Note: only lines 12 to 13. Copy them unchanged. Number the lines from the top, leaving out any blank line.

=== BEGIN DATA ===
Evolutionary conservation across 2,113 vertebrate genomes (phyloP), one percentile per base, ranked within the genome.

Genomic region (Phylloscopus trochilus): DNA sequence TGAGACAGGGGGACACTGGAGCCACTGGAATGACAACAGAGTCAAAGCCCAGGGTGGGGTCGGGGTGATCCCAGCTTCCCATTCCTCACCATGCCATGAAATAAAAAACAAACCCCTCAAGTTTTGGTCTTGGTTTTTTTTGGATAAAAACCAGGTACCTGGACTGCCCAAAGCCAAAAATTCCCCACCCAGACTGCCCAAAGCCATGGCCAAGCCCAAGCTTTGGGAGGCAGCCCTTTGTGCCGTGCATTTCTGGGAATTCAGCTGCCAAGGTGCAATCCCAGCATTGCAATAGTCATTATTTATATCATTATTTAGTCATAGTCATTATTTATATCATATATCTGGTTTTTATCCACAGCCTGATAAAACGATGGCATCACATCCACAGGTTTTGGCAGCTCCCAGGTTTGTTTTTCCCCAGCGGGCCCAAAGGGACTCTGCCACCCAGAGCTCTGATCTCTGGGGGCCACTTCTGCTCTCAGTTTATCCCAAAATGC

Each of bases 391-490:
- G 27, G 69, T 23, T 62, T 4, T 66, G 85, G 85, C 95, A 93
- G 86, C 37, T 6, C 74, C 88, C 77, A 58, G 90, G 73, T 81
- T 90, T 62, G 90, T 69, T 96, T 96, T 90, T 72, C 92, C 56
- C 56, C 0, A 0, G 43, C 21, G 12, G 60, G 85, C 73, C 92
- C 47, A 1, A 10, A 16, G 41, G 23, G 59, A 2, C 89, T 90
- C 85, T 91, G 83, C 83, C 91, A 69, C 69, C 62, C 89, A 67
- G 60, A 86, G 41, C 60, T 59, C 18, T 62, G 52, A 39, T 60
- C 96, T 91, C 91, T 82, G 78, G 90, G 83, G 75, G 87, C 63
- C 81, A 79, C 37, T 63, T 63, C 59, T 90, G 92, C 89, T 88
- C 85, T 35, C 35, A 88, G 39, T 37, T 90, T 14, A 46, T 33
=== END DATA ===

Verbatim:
- C 81, A 79, C 37, T 63, T 63, C 59, T 90, G 92, C 89, T 88
- C 85, T 35, C 35, A 88, G 39, T 37, T 90, T 14, A 46, T 33